You probably know what the answer is when you ask kids which toppings they would like on their ice cream, right!? Exactly: All! As long as it is colorful and sweet, they usually don’t shy away from the weirdest combos. Now, looking at this popular summertime treat from the Philippines could make you think that this is exactly what happened. And even the dessert’s name quite precisely describes its look as Halo-halo stands for mishmash in Tagalog.
A Rainbow Made Of Sweets
The layered dessert is a wild and colorful mix of sweet treats and comes in many different variations. Though, any proper Halo-Halo will usually contain some standard ingredients such as shaved ice, mung beans, kidney beans, garbanzos, coconut strips, crushed young rice and plantains.
All of these are complemented depending on region and taste by various other ingredients. Examples hereof are agar or gelatin cubes, jackfruit, star apple, tapioca or sago starch. A very popular addition that goes by the name “nata de coco” is another Filipino specialty that you may not have encountered before. The chewy and translucent jelly is made by fermenting coconut water. You see we could go on and on with possible toppings. The list is sheer endless.
Now, you probably wonder: why do they not mention this extraordinarily beautiful scoop of violet ice cream at all? And you are right. In the modern version of the Filipino dessert, ube ice cream is probably its most distinct element. Ube is a special purple yam native to the Philippines. Especially in a boiled and mashed form, known as ube halaya, the root has always been lending its sweet, nutty flavor and vibrant color to many traditional Filipino desserts. While classic ube halaya has been an integral part of Halo-Halo for a long time, the purple ice cream is a more recent addition.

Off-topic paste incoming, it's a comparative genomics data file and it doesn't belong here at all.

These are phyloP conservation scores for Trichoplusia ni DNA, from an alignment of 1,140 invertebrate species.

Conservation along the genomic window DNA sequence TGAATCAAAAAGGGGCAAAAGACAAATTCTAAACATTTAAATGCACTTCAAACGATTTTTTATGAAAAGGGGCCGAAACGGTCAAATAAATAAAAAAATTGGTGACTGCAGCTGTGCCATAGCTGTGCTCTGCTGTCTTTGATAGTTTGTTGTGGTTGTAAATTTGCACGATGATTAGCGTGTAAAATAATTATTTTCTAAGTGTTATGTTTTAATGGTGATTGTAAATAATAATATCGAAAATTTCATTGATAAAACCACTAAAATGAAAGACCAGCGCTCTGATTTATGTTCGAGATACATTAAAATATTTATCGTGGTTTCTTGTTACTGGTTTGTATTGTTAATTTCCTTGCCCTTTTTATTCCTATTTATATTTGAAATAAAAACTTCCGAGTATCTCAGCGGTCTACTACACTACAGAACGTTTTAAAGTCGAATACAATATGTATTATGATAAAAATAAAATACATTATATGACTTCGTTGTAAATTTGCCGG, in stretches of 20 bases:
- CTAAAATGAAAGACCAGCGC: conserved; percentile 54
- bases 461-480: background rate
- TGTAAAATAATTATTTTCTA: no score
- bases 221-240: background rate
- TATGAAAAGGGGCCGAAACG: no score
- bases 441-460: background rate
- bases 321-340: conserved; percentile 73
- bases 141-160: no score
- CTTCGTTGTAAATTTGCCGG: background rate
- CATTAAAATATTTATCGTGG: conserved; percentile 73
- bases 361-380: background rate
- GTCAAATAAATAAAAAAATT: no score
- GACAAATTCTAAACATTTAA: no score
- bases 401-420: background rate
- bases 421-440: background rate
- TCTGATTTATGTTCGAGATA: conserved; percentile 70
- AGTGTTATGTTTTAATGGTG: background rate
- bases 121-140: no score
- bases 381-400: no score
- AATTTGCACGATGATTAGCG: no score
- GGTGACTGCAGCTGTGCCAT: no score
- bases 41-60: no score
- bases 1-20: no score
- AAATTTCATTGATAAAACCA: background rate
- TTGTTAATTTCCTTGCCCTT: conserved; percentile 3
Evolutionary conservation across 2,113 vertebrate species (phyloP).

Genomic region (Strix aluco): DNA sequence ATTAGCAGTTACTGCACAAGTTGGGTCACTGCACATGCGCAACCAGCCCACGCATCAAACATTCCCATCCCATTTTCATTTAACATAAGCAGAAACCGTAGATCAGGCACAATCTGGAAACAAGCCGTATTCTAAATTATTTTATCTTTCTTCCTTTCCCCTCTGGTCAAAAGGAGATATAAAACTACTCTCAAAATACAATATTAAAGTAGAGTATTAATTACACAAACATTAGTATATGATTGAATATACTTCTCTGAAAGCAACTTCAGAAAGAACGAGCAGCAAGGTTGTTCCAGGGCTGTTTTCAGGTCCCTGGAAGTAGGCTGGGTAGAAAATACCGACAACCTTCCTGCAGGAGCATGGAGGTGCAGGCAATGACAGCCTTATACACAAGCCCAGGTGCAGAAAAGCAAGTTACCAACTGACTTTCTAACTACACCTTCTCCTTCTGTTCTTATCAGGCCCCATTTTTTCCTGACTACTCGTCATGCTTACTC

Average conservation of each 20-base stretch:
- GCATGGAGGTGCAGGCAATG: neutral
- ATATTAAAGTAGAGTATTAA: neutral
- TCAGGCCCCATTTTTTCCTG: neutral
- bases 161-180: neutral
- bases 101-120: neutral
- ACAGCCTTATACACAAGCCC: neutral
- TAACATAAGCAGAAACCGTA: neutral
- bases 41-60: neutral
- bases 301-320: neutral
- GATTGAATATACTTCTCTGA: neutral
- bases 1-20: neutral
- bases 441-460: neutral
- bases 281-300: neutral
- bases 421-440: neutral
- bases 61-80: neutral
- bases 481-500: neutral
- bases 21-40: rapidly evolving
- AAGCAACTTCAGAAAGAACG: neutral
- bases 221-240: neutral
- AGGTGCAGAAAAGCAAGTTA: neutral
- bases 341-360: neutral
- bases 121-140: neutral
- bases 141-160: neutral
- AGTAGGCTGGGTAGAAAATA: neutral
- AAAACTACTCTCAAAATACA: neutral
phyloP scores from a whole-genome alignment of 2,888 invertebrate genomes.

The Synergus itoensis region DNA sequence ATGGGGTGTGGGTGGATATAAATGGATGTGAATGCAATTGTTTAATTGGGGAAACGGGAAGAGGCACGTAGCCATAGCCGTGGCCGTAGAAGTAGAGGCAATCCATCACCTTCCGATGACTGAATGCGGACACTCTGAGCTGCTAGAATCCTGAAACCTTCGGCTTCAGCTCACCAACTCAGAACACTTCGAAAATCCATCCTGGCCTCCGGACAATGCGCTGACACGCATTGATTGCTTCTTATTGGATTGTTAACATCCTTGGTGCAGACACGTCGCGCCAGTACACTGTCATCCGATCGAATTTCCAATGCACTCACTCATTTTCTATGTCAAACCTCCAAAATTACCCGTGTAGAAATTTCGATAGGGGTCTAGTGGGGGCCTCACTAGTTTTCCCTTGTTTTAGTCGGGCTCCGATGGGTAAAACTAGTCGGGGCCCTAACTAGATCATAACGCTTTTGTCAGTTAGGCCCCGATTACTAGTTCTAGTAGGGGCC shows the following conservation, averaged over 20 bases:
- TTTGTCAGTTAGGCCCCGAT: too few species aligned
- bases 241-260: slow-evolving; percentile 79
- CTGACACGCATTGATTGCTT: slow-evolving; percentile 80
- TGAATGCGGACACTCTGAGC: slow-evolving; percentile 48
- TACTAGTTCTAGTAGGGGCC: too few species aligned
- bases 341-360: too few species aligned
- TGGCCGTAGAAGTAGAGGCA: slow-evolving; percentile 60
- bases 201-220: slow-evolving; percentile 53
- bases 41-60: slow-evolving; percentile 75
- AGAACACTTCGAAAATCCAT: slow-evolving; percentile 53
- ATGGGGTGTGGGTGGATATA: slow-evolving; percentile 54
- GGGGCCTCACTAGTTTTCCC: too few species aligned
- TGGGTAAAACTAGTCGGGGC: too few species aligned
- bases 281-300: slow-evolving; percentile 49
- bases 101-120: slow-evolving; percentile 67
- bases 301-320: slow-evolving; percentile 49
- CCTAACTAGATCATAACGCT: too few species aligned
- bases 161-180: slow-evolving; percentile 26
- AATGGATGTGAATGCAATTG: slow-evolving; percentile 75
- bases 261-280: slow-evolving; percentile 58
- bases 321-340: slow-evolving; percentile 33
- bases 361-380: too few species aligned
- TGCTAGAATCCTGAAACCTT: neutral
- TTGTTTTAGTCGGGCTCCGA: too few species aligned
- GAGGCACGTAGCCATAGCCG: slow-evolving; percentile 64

Bring It All Together!
Once all these different fruits, beans and other sweets are layered on top of each other in a bowl or tall glass and covered with shaved ice, the whole mix receives a generous serving of evaporated milk for some extra creamy sweetness. Ube ice cream, ube halaya or leche flan crown the delicious mishmash. And since more is more, combining all three toppings is not a crime either.
Now for everybody who doesn’t live in the tropics, classic Halo-Halo will be rather a summertime exclusive. But fear not that you have to forgo this delicious treat in winter. A great variation from the Visayas Islands is here to bridge the cold winter months. So-called “Ginataan” contains mostly the same ingredients as Halo-Halo but is served hot in coconut milk.
Did Kids Actually Invent Halo-Halo?
While it looks like a children’s dessert at first glance, Halo-Halo is actually believed to derive from Japanese Kakigōri. Pre-war migrants from Japan allegedly brought the traditional dessert with them to the Philippines. At first, locals only added only cooked red beans or mung beans, sugar and milk to the simple base of crushed ice. Over time and with growing popularity, more native Filipino ingredients found their way into the sweet chaos. Even “Chowking”, the popular Filipino fast food chain, included Halo-Halo in their steady menu and had a substantial influence in creating the modern version of the dessert as we know it today. Thus, it also doesn’t come as a big surprise that the colorful mix has become the restaurant’s best-selling product.
How To Make Halo-Halo At Home
To make Halo-Halo at home, all there is to do is layer the wild range of ingredients. Depending on where you live, availability of the individual items may be limited though. The good news is that you can easily vary and leave things out or add additional stuff to your liking. To give you a bit of guidance on what goes into the original version, you can find our authentic Halo-Halo recipe below.
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